Cardiff incinerator could heat 20,000 homes via pipeline
Twenty thousand homes could be heated by pipes linked to a new incinerator in Cardiff.
A district heating network, to be connected to Viridor's Trident Park site in Splott, has been given £245,000 funding from the UK government.
Cardiff councillor Ashley Govier said the 12km (7.4m) pipeline, run by E.On, would help make the city sustainable.
A judicial review looking into whether the incinerator planning process was lawful will take place this year.
The scheme would use energy created by processing waste at the incinerator to heat nearby homes and businesses via a network of insulated pipes.
Mr Govier, Cardiff's cabinet member for the environment, said the project was a "very bold statement" on how the council intended to generate its our own energy and reduce consumption and bills.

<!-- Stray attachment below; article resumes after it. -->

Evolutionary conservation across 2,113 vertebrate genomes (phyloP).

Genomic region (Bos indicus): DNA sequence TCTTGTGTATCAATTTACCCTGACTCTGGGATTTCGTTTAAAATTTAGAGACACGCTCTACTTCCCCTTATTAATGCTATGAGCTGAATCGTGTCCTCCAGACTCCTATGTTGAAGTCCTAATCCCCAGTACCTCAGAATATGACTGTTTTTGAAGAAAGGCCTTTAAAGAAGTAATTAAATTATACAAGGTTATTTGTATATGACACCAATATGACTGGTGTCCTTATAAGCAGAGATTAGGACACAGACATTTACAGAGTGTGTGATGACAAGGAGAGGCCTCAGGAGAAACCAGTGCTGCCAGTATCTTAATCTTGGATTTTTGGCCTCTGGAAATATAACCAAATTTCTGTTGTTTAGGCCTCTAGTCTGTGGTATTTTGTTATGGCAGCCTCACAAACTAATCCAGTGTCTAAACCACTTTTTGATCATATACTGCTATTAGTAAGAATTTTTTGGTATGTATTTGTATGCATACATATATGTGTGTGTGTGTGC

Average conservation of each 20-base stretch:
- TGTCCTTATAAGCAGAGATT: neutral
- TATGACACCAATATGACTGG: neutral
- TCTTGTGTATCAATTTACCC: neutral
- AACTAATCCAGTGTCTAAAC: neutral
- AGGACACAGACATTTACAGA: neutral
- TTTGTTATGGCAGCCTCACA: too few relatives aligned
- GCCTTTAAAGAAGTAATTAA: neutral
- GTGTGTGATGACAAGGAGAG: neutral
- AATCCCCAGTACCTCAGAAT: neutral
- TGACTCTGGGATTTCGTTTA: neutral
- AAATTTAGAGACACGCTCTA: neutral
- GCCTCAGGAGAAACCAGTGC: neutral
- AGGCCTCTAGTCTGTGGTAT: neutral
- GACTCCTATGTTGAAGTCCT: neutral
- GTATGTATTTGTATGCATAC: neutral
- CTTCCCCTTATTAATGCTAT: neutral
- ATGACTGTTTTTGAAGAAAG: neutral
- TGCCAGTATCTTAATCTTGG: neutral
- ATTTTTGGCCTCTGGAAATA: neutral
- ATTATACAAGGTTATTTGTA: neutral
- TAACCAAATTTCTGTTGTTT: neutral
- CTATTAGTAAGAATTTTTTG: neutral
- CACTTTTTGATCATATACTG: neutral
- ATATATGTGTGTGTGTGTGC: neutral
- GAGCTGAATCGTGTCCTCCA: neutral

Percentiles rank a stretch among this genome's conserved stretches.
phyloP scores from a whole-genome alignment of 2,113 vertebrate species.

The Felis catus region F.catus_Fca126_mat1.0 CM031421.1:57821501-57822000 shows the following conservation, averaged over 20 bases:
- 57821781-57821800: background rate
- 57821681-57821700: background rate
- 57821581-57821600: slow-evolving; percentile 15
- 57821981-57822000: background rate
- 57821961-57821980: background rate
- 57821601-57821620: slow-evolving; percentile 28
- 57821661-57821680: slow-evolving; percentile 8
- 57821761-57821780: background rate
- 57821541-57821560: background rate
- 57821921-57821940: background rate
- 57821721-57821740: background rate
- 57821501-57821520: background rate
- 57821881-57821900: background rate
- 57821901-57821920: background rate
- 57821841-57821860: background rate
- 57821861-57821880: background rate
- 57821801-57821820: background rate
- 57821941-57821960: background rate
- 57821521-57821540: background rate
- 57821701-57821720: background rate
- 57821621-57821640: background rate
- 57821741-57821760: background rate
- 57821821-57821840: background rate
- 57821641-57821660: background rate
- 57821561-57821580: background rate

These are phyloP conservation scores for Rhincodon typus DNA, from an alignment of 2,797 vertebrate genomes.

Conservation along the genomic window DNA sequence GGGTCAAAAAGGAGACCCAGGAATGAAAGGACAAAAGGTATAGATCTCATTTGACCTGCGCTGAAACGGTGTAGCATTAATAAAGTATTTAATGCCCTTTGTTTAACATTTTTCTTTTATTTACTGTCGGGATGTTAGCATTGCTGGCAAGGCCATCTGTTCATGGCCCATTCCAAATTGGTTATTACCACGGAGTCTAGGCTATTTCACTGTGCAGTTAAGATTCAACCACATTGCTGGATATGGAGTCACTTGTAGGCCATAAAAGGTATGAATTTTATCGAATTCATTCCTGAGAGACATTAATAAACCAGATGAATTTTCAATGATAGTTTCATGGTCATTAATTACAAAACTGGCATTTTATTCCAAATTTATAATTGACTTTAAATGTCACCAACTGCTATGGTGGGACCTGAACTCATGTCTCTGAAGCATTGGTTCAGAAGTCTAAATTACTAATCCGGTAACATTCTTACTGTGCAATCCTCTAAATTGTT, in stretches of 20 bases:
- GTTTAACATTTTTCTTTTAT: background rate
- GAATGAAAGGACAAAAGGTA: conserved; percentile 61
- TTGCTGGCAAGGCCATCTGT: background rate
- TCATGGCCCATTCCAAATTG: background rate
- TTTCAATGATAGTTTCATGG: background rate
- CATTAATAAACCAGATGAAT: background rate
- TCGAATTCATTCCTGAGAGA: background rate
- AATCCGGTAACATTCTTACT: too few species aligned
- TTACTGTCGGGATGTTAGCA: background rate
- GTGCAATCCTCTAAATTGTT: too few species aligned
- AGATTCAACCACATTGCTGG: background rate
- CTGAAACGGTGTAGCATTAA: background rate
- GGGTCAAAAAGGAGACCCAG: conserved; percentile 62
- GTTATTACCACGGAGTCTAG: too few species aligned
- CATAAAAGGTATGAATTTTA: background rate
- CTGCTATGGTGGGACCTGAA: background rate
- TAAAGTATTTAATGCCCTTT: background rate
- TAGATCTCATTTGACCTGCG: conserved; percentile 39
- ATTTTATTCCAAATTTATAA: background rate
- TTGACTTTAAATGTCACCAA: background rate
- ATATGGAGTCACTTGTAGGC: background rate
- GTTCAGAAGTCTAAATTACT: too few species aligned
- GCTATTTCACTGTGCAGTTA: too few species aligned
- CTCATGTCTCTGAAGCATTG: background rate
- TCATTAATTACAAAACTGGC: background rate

It would make Cardiff a "truly sustainable city", he said.
"Every city is facing these challenges but with the completion of the Viridor plant we have the opportunity to generate 30 megawatt of electricity and 25 megawatt of heat which is enough to heat around 20,000 homes in the city."
Jeremy Bungey, head of community energy at E.On, said the project could bring savings and environmental benefits to some of the most iconic buildings in the Welsh capital.
"Combined heat and power plants like Trident Park, where district heating is fuelled by waste, are commonplace in nations such as Sweden - frequently listed as one of the world's greenest countries - and could be a model for making British cities equally as sustainable."
The £245,000 was awarded to Cardiff Council under the UK government's heat network delivery unit, set up in September 2013 to promote heat networks.
The incinerator will handle waste that cannot be recycled from homes and businesses in Cardiff, Caerphilly, Monmouthshire, Newport and the Vale of Glamorgan.